Walter Kirn

Walter Kirn

A weeklong electronic journal.
Dec. 17 1996 3:30 AM

Walter Kirn

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LIVINGSTON, Mont.--Next door to my office, even as I write this, people are being cured of cancer. Cured! And not only of cancer but of AIDS, arthritis, and a host of other baffling maladies. The treatment involves a so-called "Tesla Coil"--a Frankenstein's-lab-type device, all wires and tubes, that hisses and fizzes with static electricity and, allegedly, throws off healing vibes. Every day at noon a score of pilgrims stand around the device with upraised hands while its handsome male operator dazzles them with talk of hertz and watts and disappearing tumors. After his spiel, the believers shut their eyes and lean in close to the coil and concentrate. Most of these people are women in their 60s, and most appear to be members of the religious cult that's based on a local ranch near Yellowstone National Park.
       The cult's called the Church Universal and Triumphant, and it promotes, among other exotic practices, coffee enemas, all-night chanting, and the wearing of purple clothing. The year I moved out here, its leader set a date for the end of the world. This morning, through my office's thin walls, I'm hearing talk of yet another apocalypse. Our calendars, according to a voice, are actually four years slow; the year 2000 is only four weeks away. The voice predicts three days of darkness. Chaos. Earthquakes. Then another voice chimes in, a man's. He tells the group of a perfect crystal skull that was recently unearthed in Central America. The skull has incredible powers. It gives off radio waves. Our government is monitoring these transmissions.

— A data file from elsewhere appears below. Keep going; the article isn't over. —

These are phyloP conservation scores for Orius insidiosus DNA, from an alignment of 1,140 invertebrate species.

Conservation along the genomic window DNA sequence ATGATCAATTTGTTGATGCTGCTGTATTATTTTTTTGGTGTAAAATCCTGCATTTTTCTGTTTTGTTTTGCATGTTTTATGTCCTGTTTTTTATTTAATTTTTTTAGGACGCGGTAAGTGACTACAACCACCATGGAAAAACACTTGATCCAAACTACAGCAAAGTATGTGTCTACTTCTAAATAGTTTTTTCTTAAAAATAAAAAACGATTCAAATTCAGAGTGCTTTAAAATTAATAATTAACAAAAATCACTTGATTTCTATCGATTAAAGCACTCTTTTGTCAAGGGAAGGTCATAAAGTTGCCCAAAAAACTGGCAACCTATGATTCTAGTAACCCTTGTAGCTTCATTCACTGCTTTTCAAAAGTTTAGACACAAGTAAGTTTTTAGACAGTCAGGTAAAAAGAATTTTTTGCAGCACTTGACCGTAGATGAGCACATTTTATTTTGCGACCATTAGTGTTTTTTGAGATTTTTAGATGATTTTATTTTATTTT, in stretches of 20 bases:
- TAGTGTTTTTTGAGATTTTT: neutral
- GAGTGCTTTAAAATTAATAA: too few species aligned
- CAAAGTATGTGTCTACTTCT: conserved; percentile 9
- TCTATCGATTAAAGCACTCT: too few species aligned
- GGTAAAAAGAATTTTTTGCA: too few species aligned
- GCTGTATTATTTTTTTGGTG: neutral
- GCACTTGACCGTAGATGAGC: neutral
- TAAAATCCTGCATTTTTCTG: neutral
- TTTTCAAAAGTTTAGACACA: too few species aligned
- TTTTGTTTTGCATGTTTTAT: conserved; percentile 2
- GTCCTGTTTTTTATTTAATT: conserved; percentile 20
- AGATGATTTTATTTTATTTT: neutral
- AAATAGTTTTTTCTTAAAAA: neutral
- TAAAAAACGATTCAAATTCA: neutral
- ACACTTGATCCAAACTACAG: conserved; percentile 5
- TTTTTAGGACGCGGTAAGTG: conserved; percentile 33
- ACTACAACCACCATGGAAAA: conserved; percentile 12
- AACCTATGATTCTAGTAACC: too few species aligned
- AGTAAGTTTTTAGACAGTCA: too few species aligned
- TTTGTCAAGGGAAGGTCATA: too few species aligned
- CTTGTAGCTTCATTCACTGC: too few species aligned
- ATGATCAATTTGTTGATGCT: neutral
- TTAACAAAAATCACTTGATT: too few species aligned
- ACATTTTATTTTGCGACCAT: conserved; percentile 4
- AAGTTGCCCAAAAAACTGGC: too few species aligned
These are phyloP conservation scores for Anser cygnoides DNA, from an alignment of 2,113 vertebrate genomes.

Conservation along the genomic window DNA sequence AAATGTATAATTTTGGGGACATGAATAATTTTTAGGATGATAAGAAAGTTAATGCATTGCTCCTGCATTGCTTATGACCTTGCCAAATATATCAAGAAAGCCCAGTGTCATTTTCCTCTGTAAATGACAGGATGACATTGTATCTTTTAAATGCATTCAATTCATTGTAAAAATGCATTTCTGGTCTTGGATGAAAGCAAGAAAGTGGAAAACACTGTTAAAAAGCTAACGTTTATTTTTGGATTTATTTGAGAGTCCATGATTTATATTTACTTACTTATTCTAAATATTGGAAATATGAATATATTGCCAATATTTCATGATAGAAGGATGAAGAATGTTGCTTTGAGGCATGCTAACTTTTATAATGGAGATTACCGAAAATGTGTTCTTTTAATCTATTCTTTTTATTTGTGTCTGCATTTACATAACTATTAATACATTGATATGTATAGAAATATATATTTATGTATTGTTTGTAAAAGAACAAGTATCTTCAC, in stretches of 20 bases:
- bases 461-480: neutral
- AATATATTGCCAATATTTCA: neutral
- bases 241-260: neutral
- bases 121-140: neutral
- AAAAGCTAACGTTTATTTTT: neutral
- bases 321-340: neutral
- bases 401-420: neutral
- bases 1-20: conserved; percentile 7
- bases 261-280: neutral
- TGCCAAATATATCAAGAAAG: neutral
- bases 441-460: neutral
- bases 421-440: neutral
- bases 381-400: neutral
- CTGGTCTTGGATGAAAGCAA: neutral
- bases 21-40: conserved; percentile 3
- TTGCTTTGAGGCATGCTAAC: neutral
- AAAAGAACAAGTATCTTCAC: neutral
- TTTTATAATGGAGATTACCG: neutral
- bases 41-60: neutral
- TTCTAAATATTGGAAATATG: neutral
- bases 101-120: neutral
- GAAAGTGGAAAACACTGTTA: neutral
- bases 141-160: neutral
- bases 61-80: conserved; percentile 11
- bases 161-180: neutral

It's like this nearly every day for me. I work in the basement of an abandoned school whose rooms have been rented to artists and small businesses. Struggling painters and poets wander the halls. Astrologists give readings behind locked doors. A woman who's set up a Montessori program strums a guitar and sings "Michael Row Your Boat Ashore" to a single, tired-looking 3-year-old. The kid is still in his snowsuit, a grumpy mummy. And then, at noon, without fail, the halt and lame show up, mumbling of crystal skulls and joint pain. When the coil turns on, I have to leave my desk: The radiation screws with my computer, causing the screen to fill with endless strings of random characters--8jkl2rtijoaroi19k. Like that.
       I fear for the people who stand right next to the thing.

Walter Kirn is the author of My Hard Bargain, a collection of stories, and She Needed Me, a novel. He lives in Montana.